Date of Award
Master of Science
Electrical and Computer Engineering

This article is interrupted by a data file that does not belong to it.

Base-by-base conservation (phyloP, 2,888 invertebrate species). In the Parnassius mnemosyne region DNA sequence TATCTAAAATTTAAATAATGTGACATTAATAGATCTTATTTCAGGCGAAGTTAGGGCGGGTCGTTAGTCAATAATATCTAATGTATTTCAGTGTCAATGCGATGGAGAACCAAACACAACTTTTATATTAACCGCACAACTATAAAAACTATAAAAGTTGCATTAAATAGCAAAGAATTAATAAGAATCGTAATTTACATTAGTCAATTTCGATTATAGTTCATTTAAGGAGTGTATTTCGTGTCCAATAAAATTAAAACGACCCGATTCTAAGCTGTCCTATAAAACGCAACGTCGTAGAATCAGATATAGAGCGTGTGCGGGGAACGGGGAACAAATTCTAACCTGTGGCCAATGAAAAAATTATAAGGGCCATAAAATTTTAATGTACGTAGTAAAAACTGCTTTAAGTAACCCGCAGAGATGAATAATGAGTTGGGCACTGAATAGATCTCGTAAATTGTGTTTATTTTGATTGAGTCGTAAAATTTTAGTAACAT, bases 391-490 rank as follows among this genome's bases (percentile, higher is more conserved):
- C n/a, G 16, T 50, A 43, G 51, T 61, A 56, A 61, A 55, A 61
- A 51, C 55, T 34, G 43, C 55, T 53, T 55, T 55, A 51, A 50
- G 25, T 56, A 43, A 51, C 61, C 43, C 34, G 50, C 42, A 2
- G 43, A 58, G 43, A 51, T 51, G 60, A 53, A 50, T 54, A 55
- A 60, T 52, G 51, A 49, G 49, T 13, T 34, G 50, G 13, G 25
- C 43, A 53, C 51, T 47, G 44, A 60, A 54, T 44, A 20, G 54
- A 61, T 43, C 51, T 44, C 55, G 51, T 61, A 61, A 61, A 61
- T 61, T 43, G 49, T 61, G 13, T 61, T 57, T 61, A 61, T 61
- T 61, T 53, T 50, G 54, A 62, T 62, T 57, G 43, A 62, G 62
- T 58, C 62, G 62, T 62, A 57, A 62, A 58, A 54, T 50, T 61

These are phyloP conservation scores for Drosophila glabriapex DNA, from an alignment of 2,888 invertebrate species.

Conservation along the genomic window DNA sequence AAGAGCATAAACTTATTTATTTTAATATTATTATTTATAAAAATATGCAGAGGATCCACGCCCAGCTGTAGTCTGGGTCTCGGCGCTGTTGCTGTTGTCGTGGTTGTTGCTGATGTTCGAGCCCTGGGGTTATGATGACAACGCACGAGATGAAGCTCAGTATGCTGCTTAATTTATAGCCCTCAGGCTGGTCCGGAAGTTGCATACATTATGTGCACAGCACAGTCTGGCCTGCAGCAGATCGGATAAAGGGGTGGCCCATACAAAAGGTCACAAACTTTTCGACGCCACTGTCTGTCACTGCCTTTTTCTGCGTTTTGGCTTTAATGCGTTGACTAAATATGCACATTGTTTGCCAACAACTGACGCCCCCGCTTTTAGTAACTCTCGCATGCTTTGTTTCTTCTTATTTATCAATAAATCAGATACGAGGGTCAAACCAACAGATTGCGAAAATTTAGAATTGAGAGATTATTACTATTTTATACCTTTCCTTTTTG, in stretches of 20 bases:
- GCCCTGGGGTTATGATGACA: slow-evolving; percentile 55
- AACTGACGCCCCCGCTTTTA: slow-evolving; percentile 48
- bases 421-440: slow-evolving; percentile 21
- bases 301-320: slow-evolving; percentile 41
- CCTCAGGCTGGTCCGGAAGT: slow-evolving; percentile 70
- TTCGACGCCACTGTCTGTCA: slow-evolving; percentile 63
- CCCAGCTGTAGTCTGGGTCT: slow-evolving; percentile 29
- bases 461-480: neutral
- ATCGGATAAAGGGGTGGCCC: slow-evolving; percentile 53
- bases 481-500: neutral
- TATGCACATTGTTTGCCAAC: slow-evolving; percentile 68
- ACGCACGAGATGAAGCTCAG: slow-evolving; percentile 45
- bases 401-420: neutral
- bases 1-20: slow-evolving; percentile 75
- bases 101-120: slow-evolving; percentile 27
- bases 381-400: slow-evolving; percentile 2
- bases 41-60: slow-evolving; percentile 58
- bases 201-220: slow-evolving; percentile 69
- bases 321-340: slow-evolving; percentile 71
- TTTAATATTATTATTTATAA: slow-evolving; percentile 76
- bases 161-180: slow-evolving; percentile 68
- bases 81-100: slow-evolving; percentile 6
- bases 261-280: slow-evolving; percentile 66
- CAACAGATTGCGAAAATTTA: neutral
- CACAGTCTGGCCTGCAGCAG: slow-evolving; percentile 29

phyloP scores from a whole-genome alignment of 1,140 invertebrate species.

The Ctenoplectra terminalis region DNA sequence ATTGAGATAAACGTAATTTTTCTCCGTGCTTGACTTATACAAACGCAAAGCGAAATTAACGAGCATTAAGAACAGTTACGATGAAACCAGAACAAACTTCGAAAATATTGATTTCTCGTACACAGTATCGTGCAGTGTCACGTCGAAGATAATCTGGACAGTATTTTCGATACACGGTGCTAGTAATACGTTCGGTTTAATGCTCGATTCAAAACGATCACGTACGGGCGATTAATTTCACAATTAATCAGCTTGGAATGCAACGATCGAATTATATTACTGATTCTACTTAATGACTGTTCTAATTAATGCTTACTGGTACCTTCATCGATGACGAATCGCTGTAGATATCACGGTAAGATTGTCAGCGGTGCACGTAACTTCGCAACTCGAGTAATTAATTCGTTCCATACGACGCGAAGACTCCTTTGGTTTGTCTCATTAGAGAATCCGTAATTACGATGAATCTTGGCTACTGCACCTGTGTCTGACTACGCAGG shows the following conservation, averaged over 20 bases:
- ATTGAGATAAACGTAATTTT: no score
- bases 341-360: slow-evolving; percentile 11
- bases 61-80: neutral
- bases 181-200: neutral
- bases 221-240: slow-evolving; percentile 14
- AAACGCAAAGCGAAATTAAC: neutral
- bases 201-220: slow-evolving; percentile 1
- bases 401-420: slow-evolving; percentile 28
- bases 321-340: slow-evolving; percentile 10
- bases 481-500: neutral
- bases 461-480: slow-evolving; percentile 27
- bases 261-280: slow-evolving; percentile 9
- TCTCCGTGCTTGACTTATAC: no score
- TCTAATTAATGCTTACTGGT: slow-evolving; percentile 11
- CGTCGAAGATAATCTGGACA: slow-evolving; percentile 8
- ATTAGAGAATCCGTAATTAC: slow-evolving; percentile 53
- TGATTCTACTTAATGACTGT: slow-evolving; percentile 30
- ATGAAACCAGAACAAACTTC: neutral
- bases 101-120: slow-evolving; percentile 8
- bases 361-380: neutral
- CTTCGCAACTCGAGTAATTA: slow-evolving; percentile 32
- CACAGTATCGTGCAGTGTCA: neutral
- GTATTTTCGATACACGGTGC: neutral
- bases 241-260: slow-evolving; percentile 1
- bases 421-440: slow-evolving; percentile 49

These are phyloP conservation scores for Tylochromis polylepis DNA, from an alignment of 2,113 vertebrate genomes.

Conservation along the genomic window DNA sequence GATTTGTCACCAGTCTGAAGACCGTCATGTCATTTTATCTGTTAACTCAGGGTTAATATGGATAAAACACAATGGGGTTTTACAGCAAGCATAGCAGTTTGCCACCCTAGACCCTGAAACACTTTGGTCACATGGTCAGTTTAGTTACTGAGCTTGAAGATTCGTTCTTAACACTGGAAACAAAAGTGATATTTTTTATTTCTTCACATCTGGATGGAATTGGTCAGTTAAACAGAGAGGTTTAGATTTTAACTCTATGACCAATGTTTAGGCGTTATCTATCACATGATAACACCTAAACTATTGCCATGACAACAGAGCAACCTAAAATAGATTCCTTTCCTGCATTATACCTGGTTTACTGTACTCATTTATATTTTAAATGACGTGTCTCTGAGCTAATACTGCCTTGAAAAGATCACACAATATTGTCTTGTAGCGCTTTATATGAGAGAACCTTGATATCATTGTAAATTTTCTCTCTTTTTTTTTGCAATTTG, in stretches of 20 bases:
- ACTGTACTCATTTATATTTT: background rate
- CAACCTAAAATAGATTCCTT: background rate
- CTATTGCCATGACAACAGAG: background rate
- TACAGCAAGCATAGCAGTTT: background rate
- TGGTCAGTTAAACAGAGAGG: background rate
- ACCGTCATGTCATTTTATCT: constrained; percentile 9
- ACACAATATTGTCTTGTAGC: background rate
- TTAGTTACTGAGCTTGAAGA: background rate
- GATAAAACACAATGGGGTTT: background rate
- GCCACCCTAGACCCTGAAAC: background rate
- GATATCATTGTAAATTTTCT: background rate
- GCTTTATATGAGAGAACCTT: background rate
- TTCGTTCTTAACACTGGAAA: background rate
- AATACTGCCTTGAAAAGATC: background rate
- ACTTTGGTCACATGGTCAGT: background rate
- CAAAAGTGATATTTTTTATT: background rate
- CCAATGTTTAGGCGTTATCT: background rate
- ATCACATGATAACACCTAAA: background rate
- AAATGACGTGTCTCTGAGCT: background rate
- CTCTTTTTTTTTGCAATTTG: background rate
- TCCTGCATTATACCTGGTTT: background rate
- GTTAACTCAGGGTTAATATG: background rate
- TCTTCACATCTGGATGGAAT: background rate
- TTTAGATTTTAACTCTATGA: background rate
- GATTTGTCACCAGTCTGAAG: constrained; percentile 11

This work describes the modeling, control design, and experimental verification of an electromagnetic suspension system with position feedback using infrared sensors. A nonlinear model is obtained by fitting a first principle analytical model of the system to experimental data. A sliding control strategy is designed using a sliding surface derived from the model to achieve robust stabilization for the closed-loop system. The control is then implemented on an embedded commercial DSP system for experimental verification of the designed control on a laboratory scale electromagnetic suspension system. To compensate for the steady-state tracking error, two modifications are considered. In the first method, a small magnitude integral term is added to the error feedback, equivalently adjusting the reference signal and eliminating the constant bias. In the second method, an integral sliding control is considered, using a higher-order sliding surface, which also eliminates the constant bias. The experimental results show the efficacy of all designed control techniques. The modified techniques, unlike the original design, effectively eliminate the constant position error.
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